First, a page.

Climate Dynamics

, Volume 36, Issue 9–10, pp 1835–1849 | Cite as

Sensitivity of Hudson Bay Sea ice and ocean climate to atmospheric temperature forcing

  • S. Joly
  • S. SennevilleEmail author
  • D. Caya
  • F. J. Saucier


A regional sea-ice–ocean model was used to investigate the response of sea ice and oceanic heat storage in the Hudson Bay system to a climate-warming scenario. Projections of air temperature (for the years 2041–2070; effective CO2 concentration of 707–950 ppmv) obtained from the Canadian Regional Climate Model (CRCM 4.2.3), driven by the third-generation coupled global climate model (CGCM 3) for lateral atmospheric and land and ocean surface boundaries, were used to drive a single sensitivity experiment with the delta-change approach. The projected change in air temperature varies from 0.8°C (summer) to 10°C (winter), with a mean warming of 3.9°C. The hydrologic forcing in the warmer climate scenario was identical to the one used for the present climate simulation. Under this warmer climate scenario, the sea-ice season is reduced by 7–9 weeks. The highest change in summer sea-surface temperature, up to 5°C, is found in southeastern Hudson Bay, along the Nunavik coast and in James Bay. In central Hudson Bay, sea-surface temperature increases by over 3°C. Analysis of the heat content stored in the water column revealed an accumulation of additional heat, exceeding 3 MJ m−3, trapped along the eastern shore of James and Hudson bays during winter. Despite the stratification due to meltwater and river runoff during summer, the shallow coastal regions demonstrate a higher capacity of heat storage. The maximum volume of dense water produced at the end of winter was halved under the climate-warming perturbation. The maximum volume of sea ice is reduced by 31% (592 km³) while the difference in the maximum cover is only 2.6% (32,350 km2). Overall, the depletion of sea-ice thickness in Hudson Bay follows a southeast–northwest gradient. Sea-ice thickness in Hudson Strait and Ungava Bay is 50% thinner than in present climate conditions during wintertime. The model indicates that the greatest changes in both sea-ice climate and heat content would occur in southeastern Hudson Bay, James Bay, and Hudson Strait.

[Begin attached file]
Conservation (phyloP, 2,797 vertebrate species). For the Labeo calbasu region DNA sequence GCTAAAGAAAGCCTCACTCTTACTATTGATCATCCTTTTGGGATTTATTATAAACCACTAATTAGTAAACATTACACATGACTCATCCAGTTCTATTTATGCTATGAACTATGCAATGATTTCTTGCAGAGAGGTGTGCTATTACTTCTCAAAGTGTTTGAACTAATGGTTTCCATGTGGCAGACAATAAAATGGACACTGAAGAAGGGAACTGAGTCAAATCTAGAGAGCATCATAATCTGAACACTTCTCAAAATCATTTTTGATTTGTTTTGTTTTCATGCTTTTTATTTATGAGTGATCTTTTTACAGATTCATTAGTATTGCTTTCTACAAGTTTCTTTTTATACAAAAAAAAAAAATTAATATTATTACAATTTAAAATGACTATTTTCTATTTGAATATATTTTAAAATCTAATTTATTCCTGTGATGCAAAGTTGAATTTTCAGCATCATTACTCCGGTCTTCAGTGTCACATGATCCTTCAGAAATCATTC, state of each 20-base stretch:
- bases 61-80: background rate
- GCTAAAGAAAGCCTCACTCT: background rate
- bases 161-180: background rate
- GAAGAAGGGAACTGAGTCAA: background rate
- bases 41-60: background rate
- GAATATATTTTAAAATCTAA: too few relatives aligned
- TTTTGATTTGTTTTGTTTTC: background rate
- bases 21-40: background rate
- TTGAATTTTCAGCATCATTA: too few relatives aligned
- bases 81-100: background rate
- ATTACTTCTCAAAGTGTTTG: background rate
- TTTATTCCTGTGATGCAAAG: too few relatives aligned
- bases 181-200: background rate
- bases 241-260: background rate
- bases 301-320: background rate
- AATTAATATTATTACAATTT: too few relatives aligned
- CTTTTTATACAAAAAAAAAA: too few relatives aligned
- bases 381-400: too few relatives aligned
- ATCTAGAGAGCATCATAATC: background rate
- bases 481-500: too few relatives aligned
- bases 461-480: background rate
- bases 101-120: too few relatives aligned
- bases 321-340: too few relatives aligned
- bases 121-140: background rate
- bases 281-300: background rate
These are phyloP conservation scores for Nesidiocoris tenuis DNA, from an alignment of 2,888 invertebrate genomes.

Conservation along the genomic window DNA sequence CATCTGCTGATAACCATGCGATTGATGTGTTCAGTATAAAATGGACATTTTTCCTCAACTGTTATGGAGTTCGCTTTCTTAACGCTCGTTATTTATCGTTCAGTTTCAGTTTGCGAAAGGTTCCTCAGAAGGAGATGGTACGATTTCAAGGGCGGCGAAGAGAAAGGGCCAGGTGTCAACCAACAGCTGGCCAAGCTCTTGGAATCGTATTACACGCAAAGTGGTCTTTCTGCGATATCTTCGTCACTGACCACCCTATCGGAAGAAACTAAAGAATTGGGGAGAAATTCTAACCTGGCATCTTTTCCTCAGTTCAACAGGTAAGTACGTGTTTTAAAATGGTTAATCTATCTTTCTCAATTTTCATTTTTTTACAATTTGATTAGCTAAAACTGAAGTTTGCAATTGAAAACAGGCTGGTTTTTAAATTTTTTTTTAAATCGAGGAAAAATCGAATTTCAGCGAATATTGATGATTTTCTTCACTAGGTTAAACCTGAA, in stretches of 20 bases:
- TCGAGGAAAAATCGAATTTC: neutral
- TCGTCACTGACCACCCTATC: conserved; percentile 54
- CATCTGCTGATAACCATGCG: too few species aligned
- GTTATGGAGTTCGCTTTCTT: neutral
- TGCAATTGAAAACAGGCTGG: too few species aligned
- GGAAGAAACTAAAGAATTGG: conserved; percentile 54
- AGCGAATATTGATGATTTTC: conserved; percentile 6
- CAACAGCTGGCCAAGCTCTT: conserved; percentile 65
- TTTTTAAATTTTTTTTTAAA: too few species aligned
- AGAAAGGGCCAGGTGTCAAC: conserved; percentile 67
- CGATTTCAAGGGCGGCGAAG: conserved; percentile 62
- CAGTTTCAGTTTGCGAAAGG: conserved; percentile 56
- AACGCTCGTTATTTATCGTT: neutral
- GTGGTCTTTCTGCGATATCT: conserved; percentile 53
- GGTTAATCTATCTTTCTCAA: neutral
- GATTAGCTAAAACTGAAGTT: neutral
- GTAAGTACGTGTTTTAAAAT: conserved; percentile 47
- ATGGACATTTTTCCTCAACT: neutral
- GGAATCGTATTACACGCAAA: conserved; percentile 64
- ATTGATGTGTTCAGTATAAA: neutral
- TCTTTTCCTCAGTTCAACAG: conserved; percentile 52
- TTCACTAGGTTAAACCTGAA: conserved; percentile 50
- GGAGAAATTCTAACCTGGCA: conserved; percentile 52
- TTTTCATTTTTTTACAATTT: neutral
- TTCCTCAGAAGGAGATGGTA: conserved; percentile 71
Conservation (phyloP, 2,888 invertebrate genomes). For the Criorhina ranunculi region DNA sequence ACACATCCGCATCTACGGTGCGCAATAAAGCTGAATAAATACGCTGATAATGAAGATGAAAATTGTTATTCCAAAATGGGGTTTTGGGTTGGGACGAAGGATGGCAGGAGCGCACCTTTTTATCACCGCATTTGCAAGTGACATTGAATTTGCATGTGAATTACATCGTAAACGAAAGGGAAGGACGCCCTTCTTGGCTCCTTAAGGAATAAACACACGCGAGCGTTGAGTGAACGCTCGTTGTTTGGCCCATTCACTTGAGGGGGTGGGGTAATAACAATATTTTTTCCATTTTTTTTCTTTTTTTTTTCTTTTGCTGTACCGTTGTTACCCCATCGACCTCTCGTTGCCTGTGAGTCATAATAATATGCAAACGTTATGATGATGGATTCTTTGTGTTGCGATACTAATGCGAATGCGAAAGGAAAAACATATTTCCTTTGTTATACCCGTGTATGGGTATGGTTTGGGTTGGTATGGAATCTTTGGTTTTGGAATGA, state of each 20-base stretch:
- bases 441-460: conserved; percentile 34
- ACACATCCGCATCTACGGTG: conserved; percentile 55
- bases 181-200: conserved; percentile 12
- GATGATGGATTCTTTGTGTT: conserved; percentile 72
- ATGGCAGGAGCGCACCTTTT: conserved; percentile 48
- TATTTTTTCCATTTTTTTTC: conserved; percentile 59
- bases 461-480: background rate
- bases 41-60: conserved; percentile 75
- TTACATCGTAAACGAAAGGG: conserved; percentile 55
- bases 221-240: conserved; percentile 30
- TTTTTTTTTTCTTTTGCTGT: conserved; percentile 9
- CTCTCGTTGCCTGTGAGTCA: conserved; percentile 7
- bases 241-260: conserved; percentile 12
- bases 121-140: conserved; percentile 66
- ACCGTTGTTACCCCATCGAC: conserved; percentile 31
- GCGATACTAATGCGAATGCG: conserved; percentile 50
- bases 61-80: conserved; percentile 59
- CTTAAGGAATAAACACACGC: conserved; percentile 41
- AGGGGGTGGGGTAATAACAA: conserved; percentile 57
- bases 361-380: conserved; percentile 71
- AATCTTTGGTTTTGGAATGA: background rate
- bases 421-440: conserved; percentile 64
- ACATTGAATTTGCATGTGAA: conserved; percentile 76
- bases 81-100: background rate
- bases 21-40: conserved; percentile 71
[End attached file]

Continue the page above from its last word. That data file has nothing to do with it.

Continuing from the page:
Warm Climate Eastern Shore Canadian Regional Climate Model Brine Rejection Foxe Basin 
These keywords were added by machine and not by the authors. This process is experimental and the keywords may be updated as the learning algorithm improves.



The authors wish to thank James Caveen and François Roy for technical support and Dr. Christopher-John Mundy for helpful advice and encouragement. Hydrological data were provided by HydroQuébec, Water Survey of Canada (Environment Canada), and the Ministère du Développement Durable, de l’Environnement et des Parcs (Government of Québec). The authors are members of the Canadian ArcticNet Program. This work is a contribution to the ArcticNet Program, funded in part by the Network Centres of Excellence (NCE) Canada.


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Copyright information

© Springer-Verlag 2010

Authors and Affiliations

  • S. Joly
    • 1
  • S. Senneville
    • 1
    Email author
  • D. Caya
    • 2
  • F. J. Saucier
    • 1
  1. 1.Institut des Sciences de la Mer de RimouskiUniversité du Québec à RimouskiRimouskiCanada
  2. 2.Consortium OuranosTour Ouest, MontréalCanada

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